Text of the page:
An old friend came to town, and we spent yesterday afternoon and evening just hanging out. Sometimes I forget how refreshing it is to do nothing except sip a little coffee, eat a little dinner, and mostly just enjoy the company of a friend. Also, admittedly, it is great when the other person has an inspiring zest for life that brought a smile to my face and a warmness to my heart.
Parkinson’s has a way of making us lose who we are. We don’t walk like we used to. We don’t move like we used to. We don’t talk like we used to. We don’t laugh like we used to. We don’t eat like we used to. Our total body functions don’t function like they used to. And, when we look in the mirror, we see a stranger…if we are lucky, we still see a little bit of who used to look back at us. Where did we go?
We used to be afraid of death. Now we are afraid of life.
We are afraid of life with a walker. We are afraid of life in a wheelchair. We are afraid of life…that is, life as we project it will be in the future. Mary Burmeister, Jin Shin Jyutsu, calls this fear, FEAR (False Evidence Appearing Real). Sally’s uncle has another effective way of addressing this point, “We don’t need to rehearse tragedy.”
Back to my earlier question, “Where did we go?” We went to Parkinson’sville, that place filled with fear and worry and FEAR! Parkinson’s wants us to get cozy in Parkinson’sville because the more we worry and the more we have fear and the more we have FEAR, the more Parkinson’s gets to be who we are. We get absolutely lost in Parkinson’sville and cannot seem to find our way out, so we walk and talk and act and look like we belong there.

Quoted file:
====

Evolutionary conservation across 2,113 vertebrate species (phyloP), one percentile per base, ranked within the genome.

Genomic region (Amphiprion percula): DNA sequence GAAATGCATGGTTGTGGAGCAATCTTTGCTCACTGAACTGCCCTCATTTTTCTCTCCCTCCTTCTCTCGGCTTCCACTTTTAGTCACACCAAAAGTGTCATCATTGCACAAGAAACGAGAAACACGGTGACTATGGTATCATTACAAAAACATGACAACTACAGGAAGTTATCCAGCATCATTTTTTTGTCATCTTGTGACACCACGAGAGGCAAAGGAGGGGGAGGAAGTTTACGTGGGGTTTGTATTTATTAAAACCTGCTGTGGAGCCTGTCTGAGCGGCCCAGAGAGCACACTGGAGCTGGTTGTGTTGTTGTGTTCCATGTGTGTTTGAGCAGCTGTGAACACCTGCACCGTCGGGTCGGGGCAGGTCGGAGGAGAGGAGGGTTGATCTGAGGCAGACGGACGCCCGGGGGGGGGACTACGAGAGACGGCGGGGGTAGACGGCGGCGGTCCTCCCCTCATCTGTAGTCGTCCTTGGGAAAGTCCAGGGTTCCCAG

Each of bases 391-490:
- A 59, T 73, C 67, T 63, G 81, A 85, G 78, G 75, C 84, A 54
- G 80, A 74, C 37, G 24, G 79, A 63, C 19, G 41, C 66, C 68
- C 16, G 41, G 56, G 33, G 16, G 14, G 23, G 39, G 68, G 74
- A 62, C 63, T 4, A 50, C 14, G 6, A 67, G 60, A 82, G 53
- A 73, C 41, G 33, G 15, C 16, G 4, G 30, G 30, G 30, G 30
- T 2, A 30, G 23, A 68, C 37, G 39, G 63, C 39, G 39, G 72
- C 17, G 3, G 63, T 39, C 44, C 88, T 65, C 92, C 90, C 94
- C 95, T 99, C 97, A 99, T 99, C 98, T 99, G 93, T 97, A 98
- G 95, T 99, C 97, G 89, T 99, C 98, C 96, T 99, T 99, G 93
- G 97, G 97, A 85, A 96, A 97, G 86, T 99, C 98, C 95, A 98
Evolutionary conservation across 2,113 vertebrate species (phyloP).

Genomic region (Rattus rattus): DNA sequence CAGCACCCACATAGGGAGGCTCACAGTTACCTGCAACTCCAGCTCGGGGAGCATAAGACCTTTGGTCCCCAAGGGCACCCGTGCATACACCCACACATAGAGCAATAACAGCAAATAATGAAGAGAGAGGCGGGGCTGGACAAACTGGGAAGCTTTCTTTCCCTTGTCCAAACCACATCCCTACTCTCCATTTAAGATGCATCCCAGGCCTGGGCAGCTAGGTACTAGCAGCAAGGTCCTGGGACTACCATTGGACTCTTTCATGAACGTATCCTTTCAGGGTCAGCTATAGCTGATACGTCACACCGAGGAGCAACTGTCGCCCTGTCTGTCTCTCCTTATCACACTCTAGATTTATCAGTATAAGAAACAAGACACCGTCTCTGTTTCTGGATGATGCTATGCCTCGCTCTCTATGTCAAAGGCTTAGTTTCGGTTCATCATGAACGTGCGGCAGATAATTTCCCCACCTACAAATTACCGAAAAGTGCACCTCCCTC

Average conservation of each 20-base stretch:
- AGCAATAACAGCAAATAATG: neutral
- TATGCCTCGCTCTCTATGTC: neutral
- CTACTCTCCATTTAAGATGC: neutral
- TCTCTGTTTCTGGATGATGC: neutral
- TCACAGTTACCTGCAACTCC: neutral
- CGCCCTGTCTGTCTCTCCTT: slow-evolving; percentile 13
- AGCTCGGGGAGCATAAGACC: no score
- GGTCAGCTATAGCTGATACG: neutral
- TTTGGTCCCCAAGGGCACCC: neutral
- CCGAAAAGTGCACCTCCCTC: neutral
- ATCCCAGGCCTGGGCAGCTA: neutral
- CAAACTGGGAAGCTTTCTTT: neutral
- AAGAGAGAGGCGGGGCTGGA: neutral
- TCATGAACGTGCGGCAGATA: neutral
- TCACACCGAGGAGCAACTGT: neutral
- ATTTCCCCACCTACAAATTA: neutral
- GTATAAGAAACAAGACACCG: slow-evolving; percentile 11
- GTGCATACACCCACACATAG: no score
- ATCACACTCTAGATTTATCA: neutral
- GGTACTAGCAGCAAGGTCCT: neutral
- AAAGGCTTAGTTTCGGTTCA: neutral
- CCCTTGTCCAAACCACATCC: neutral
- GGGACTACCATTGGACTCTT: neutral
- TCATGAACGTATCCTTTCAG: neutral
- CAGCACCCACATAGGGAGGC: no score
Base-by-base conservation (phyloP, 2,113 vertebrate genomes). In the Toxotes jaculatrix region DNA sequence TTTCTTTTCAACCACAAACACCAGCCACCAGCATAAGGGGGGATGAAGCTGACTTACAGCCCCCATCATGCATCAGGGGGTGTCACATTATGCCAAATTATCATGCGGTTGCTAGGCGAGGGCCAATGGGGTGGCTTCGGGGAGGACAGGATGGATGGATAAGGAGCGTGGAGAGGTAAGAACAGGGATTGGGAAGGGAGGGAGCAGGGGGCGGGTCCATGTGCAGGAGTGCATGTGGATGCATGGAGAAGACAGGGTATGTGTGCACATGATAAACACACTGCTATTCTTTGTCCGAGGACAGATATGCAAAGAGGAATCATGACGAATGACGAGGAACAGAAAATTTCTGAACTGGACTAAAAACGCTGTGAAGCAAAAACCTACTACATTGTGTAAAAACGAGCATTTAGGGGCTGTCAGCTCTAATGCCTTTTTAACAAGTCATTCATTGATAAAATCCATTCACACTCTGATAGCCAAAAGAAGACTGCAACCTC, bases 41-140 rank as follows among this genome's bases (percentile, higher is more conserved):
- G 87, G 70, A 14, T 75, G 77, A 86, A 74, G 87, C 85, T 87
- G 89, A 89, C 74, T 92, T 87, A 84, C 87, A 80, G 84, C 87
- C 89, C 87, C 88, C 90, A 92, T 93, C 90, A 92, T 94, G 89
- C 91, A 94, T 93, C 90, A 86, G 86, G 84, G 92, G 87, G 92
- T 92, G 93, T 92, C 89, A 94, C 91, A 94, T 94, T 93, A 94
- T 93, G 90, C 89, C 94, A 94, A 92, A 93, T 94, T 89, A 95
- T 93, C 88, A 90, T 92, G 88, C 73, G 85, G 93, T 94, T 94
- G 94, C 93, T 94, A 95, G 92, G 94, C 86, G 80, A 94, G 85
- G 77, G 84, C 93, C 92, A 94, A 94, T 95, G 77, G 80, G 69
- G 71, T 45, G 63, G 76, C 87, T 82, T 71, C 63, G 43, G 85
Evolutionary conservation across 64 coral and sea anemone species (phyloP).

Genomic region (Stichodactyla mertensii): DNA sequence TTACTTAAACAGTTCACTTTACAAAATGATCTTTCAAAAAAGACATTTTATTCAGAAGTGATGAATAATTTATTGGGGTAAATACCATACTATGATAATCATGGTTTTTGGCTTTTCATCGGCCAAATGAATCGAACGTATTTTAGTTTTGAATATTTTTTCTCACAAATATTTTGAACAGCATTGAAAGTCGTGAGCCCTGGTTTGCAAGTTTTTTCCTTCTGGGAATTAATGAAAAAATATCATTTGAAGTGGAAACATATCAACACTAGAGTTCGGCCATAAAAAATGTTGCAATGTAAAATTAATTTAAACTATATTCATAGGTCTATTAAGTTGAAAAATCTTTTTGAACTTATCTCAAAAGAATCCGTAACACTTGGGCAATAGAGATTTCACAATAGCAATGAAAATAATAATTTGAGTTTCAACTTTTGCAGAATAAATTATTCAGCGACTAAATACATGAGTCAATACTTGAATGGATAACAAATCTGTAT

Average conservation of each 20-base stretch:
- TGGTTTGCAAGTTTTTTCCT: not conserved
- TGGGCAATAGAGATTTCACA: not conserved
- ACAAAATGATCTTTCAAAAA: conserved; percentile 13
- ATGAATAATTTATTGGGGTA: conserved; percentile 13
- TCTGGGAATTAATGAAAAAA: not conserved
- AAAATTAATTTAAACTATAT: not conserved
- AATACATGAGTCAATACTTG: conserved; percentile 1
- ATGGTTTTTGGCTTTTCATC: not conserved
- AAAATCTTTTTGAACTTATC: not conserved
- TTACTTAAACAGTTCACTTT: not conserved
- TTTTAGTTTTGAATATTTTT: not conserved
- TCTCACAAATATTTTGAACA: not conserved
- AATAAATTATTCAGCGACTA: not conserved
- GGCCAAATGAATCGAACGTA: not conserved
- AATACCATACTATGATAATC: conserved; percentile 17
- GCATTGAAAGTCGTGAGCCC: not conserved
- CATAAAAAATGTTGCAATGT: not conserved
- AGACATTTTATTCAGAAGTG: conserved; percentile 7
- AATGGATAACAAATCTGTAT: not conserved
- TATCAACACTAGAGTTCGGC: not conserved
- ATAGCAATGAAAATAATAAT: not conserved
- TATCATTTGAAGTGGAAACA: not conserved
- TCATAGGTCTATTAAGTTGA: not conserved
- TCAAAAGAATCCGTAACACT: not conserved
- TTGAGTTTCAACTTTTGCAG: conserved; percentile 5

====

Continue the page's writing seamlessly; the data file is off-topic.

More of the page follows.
What if we choose a different path so we can find ourselves again? What if we decide to live in the moment? What if we choose the path of acceptance? Acceptance? Yes, ACCEPTANCE!
Parkinson’s: “I may make you have to walk with a walker.”
Parkinson’s: “I may put you in a wheelchair.”
Parkinson’s: “What do you mean, ‘Okay.’ Aren’t you worried?”
Us: “No, we have exchanged worry for acceptance.”
Parkinson’s: “What do you mean, ‘Okay.’ Aren’t you afraid?”
Us: “No, we have exchanged fear for acceptance.”
Acceptance let’s us live in the moment and enjoy life as it is. Acceptance removes negative emotions and defeats FEAR. If we can accept things as they are, then we have no reason to worry about the future and we have no fear of the future, which snowballs into defeating FEAR.
And then we find ourselves. Our new selves. Our new selves who find the strength and faith and perseverance to get on the path and find the way out of Parkinson’sville…those new selves. How refreshing is that!
Oh yeah, I forgot to mention, my old friend with the overwhelming zest for life is on his path toward recovery, having been diagnosed with Parkinson’s.
All my best,